A mysteriously common debilitating genetic disorder. A deadly tropical disease. One of my favourite stories in the history of genetics weaves together these two elements – it’s a good one and it always deserves a re-telling – that of malaria and sickle cell anaemia.

This story captures my attention and inspires me in the power of scientific observation, curiosity and experiment. I’m sure you are all aware of the details of this worn-out tale: it is used as an example in classrooms and lecture theatres every year to explain Mendelian genetics, haploinsufficiency, physiology, disease and protein structure and function to young scientists. To mark the coincidental coinciding of DNA day and Malaria day, we wanted to re-visit this ‘historical’ example of how scientific observation and experimental approaches have led to the understanding of how a disease as debilitating as sickle cell anaemia paradoxically persists in the human population.

Molecular biology and bioinformatics have transformed the face of biological research over the last few decades. The speed that scientists can sequence and analyse DNA means that global collaborations that study thousands of individuals are beginning to shed light on a range of different diseases.

Sickle-cell anaemia is a disease in which red blood cells form an abnormal crescent (or sickle) shape. It is an inherited disorder, and was the first ever to be attributed to a specific genetic variant (rs334, see it here in Ensembl).


In 1949, ‘Sickle Cell Anaemia, a Molecular Disease’, from Pauling et al. identified a difference in the electrophoretic mobility between haemoglobin from healthy individuals and those with sickle-cell anaemia caused by a change in molecular structure of haemoglobin responsible for the sickling process [1]. The genetic variant (A, Reference:T) that causes cell sickling results in the substitution of a conserved glutamic acid residue at position 7 in beta chain of haemoglobin to a valine [2].

You can find this information in the Genes and regulation section for this variant. In the table below, which has been filtered to see only missense variants, the ‘Allele (transcript allele)’ column describes the variant allele (A) and the  transcript allele (T, as the HBB gene is located on the reverse strand). You can also see the nature and location of the variant on the transcript in the ‘Position’, ‘Amino acid’ and ‘Codons’ columns. The SIFT and Polyphen algorithms predict the effect of the amino acid change on protein structure and function. Interestingly, only the SIFT algorithm predicts that the T/A variant would have deleterious effect on haemoglobin structure and function, confirming that predictions can never be as accurate as experimental evidence.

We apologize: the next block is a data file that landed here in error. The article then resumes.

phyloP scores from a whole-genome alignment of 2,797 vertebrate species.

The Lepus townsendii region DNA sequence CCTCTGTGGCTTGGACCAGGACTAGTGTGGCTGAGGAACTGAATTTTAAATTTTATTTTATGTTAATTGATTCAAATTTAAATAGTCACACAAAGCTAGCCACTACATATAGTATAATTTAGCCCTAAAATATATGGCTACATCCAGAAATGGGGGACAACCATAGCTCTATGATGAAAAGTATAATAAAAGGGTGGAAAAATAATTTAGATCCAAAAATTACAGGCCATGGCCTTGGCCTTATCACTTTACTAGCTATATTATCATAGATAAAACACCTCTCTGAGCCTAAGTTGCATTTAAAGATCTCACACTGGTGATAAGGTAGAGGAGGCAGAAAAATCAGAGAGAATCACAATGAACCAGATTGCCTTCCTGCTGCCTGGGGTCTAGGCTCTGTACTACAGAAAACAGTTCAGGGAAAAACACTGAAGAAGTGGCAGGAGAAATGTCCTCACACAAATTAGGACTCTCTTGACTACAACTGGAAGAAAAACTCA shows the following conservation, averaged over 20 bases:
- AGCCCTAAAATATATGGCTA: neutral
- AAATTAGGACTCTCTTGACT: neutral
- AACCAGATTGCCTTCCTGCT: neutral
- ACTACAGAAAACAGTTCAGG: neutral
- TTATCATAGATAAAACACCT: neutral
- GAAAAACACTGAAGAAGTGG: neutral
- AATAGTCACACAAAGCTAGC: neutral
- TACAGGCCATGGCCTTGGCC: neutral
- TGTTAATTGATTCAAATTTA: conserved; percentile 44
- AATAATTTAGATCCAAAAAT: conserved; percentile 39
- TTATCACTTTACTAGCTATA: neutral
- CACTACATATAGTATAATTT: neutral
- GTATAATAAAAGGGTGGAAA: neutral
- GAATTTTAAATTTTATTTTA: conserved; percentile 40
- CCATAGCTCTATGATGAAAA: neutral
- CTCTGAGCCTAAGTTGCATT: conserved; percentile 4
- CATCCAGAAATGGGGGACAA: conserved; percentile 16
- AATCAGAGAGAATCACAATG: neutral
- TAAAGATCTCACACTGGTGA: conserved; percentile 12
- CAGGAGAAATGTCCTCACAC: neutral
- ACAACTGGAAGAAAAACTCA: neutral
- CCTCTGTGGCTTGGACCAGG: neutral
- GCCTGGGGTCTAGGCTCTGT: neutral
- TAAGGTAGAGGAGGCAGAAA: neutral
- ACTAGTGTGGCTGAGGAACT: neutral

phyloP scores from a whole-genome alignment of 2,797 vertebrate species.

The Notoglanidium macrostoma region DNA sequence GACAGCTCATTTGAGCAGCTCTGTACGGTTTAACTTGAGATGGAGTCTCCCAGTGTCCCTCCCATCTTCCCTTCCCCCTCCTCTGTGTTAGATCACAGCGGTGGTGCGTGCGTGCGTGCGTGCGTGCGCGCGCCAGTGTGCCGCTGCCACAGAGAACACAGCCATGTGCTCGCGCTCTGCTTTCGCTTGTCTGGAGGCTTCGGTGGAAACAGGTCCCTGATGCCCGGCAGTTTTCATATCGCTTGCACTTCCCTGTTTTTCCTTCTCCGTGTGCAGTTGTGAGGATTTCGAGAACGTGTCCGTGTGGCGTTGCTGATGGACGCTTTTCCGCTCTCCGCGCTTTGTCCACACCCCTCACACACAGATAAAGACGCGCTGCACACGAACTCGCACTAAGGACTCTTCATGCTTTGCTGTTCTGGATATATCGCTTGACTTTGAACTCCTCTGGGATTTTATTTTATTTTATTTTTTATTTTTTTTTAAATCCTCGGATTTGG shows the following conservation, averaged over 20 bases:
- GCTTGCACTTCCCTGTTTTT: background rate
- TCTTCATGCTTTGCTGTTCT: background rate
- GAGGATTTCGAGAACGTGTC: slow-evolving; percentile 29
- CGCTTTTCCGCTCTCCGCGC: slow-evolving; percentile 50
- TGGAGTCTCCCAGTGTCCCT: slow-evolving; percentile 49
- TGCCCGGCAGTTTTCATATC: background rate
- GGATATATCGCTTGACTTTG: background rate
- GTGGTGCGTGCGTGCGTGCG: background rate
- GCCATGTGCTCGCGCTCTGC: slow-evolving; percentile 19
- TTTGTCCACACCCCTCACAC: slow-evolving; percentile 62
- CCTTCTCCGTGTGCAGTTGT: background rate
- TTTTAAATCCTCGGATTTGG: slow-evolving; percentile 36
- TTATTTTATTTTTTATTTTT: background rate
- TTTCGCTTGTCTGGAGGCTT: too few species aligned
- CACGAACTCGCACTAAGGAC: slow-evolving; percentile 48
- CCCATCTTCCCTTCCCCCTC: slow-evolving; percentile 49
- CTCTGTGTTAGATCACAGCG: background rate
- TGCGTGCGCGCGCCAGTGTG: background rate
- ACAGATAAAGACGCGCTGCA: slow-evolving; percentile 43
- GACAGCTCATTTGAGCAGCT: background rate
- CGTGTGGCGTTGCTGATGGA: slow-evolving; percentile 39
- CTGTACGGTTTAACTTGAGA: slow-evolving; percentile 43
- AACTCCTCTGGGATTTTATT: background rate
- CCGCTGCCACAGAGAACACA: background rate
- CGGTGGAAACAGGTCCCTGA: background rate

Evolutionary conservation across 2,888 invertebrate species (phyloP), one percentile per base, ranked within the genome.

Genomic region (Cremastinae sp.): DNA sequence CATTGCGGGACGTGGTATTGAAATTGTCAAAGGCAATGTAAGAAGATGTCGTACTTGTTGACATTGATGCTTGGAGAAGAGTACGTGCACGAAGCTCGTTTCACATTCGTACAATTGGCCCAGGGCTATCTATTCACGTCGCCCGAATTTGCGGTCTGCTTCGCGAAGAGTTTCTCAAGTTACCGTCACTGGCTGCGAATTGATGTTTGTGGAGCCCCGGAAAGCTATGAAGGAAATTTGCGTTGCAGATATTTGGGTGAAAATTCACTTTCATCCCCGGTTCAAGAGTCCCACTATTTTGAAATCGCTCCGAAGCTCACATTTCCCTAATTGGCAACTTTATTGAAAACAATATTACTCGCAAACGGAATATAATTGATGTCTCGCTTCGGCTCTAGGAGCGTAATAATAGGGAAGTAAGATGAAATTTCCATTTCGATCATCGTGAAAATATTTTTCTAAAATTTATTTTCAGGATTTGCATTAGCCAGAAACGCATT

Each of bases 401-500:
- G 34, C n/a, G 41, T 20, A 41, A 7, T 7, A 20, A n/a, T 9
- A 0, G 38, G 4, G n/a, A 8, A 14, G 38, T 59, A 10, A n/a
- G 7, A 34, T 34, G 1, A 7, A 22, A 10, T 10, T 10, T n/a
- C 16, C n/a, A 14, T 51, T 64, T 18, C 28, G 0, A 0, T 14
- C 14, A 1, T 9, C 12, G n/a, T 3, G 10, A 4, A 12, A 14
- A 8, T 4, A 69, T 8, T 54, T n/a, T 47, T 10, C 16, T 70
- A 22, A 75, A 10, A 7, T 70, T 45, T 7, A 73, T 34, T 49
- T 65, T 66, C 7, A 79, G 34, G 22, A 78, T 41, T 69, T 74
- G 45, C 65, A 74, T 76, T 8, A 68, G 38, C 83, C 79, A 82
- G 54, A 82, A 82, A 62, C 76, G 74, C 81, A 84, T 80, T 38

Only those individuals that are homozygous for the variant allele develop sickle cell anaemia, although heterozygous individuals do have the much more manageable sickle cell trait. If untreated, individuals with sickle cell anaemia have a shorter than normal life expectancy, experiencing lethargy and breathlessness throughout their lives, with increased risk of stroke and pulmonary hypertension, as well as increased vulnerability to infection. Individuals with the milder sickle cell trait can experience problems in low oxygen or as a result of severe physical exercise, but can mostly be expected to live normal lives.

As such it would be expected that this variant would be rare in human populations. However, observations made in mid-20th century revealed that this variant is, in fact, surprisingly common in African, African American and Caribbean populations (you can see this in the 1000 Genomes allele frequencies available under Population genetics in Ensembl). Coincidentally, these were people descended from those who came from areas where malaria is prevalent [3]. Why was this happening?


Individuals carrying just one copy of the variant allele were known not to develop sickle cell anaemia, leading rather normal lives. However, it was found that these same individuals, were in fact highly protected against malaria. It turned out that, quite bizarrely, having alternate alleles at this loci simultaneously prevented infection from the malaria parasite with entirely manageable sickle manifestations! Therefore, individuals with one copy of each allele have a greater chance of survival in geographical areas where malaria is endemic, preserving both alleles in the population.

Understanding this relationship has led to a deeper understanding of the infective lifecycle of the malaria parasite and novel approaches in combating malaria [4-5], but also an appreciation of the genetic factors leading to sickle-cell anaemia.